Why I Yelled and Why I’m Sorry!

Today I Yelled ~ Peaceful Parents, Confident Kids

TODAY, I YELLED!

I had had an emotional morning for a variety of (non-kid related) reasons. I found myself spiralling out of control as I was dealing with soiled pants, a child who was objecting to being cleaned and another who was struggling with my mood and being extra clingy. When my clingy daughter tried to push the other away from me as I was trying to clean up her poo, I shouted:

“LUCY, STOP IT!”

She immediately burst into tears and ran to her room. I let her go. I needed space but I regretted yelling at her. She was reaching out to me, wanting reassurance that I was still her rock, even when I wasn’t feeling the best.

I went to her room after I had taken a couple of minutes to regroup. I knelt down to her and opened my arms, inviting her in. As she allowed herself to be enveloped into my embrace, I apologised wholly and completely. “I am sorry I yelled at you. I shouldn’t have done that and I wish I hadn’t. It doesn’t feel nice, I know, and I want you to know that I will always be here for you and I love you very much.”

She sniffled into my shoulder as we both paused in reflection. Finally she broke the silence with a surprising, thoughtful response. “It’s a ‘liddle’ bit scary when you yell. You must have been very mad, Mummy.” Tears flowed down my cheeks and she wiped them away. “Don’t worry, Mummy, you can have some of my birthday cake!” she empathised.

How could I have yelled at this child? I know why I did but how could I?

The truth is, it wasn’t her; I wasn’t mad at her. I had failed to take care of me and had taken it out on her. Sometimes life puts us in this predicament and we find there is little relief when we need it most. These are the times our emotions sit teetering on the edge, ready to jump out at the next opportune moment.

Just as our children build up their emotions and send them hurtling out at us when they can finally hold them no longer, we too do this. The difference is, we can and should control them. Whilst we can see beyond our children’s anger and emotions and see a hurting child during their outbursts, a child can’t possibly give us the same understanding, they feel our anger, take it on board and turn from us in fear.

This is why making amends is imperative.

The rest of our day was blissful. Lucy had a new sense of calm and tolerance about her which took her right through until bedtime. Taking that little bit of time out to reconnect and reassure her revived her confidence in me and allayed her fears. This then afforded me the space I needed to work through my own issues.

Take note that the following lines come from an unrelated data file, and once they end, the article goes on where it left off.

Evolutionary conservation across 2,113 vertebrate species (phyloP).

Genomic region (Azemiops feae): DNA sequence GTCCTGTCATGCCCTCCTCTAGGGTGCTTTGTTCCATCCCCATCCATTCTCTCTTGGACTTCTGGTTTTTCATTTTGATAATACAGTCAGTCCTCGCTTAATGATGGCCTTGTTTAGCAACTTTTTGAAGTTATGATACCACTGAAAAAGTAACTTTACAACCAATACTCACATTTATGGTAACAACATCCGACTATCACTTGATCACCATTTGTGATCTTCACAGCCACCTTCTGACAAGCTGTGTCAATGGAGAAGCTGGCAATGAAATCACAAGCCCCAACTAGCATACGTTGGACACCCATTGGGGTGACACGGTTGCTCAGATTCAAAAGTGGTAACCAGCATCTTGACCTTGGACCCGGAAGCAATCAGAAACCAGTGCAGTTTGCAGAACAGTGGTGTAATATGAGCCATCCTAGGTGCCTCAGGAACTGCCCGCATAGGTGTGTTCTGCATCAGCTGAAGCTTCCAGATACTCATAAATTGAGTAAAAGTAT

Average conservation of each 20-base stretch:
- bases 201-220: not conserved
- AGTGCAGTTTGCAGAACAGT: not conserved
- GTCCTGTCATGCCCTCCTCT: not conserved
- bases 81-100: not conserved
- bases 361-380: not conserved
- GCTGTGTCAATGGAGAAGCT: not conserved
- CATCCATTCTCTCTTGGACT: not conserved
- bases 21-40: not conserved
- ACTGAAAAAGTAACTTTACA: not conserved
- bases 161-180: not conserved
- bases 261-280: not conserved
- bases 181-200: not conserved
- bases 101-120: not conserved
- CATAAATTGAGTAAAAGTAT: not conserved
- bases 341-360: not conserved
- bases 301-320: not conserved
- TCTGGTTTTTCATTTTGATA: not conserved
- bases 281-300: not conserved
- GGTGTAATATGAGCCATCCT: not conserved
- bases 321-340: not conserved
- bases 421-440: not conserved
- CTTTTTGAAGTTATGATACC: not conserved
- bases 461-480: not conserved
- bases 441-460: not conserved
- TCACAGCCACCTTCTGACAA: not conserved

Today I yelled, but tomorrow I will try not to!

You may also like to read:

Damage Limitation Following a Parental Meltdown ~ Kate Russell (Peaceful Parents, Confident Kids)

12 thoughts on “Why I Yelled and Why I’m Sorry!

  1. Reannon

    Relating to and loving this post. I’ve been actively trying to be more patient with my girls the last two weeks, and I’ve noticed how much more physically affectionate they are with me and how they just seem more calm overall.

    Reply
  2. learnwithplayathome

    I think we can all relate to this post. I feel so bad when I end up yelling. I know that it’s my fault and that I needed to not let my annoyance out in that way. Thanks for this thoughtful post. More motivation to keep trying my hardest to demonstrate the behaviour I want and expect from my kids. I can parent better and I will keep trying.

    Reply
    1. tg

      I’ve found it helpful when I feel the first tiny sign of frustration to simply ask myself “why does she keep acting like a three year old?”. Obviously the answer is in the question and I can feel my anger drain. Also organise a few weekly things that give you breaks from the kids. Lead the balanced life that you hope they will.

      Reply
  3. Ms. S

    Oh how I had a moment similar to your day, the day after you had written this with my younger. We too reconnected and she seemed even more at peace later that day than she had in awhile. This was good deep perspective you gave.

    My “non-kid related issues” do affect our home as well. I frequently struggle to maintain calm and any type of reliable routine beyond meal times, weekly shopping a handful of other things in my home as my husband and I both have simply “too many irons in the fire” and don’t know how to purge any thing else at this time. It is evident that sometimes that stress carries over to our kids time and attention. It breaks my heart and I long for the day when we can step away from these roles.

    Thank you for sharing your walk in RIE parenting. I continually appreciate your fresh and personal perspective!

    Sincerely, Sherra

    Reply
    1. Peaceful Parents, Confident Kids

      Wow, thanks Sherra! It sounds like you have a lot on your plate. Being a mindful parent, as you are being, and taking time out to reconnect with your children after bad days will mean that when you free some time up in your busy schedules, your children will still have a strong and trusting bond with you. Take it easy if you can! xx

      Reply
  4. Pingback: Repairing the Relationship with a Child After a Parental Meltdown

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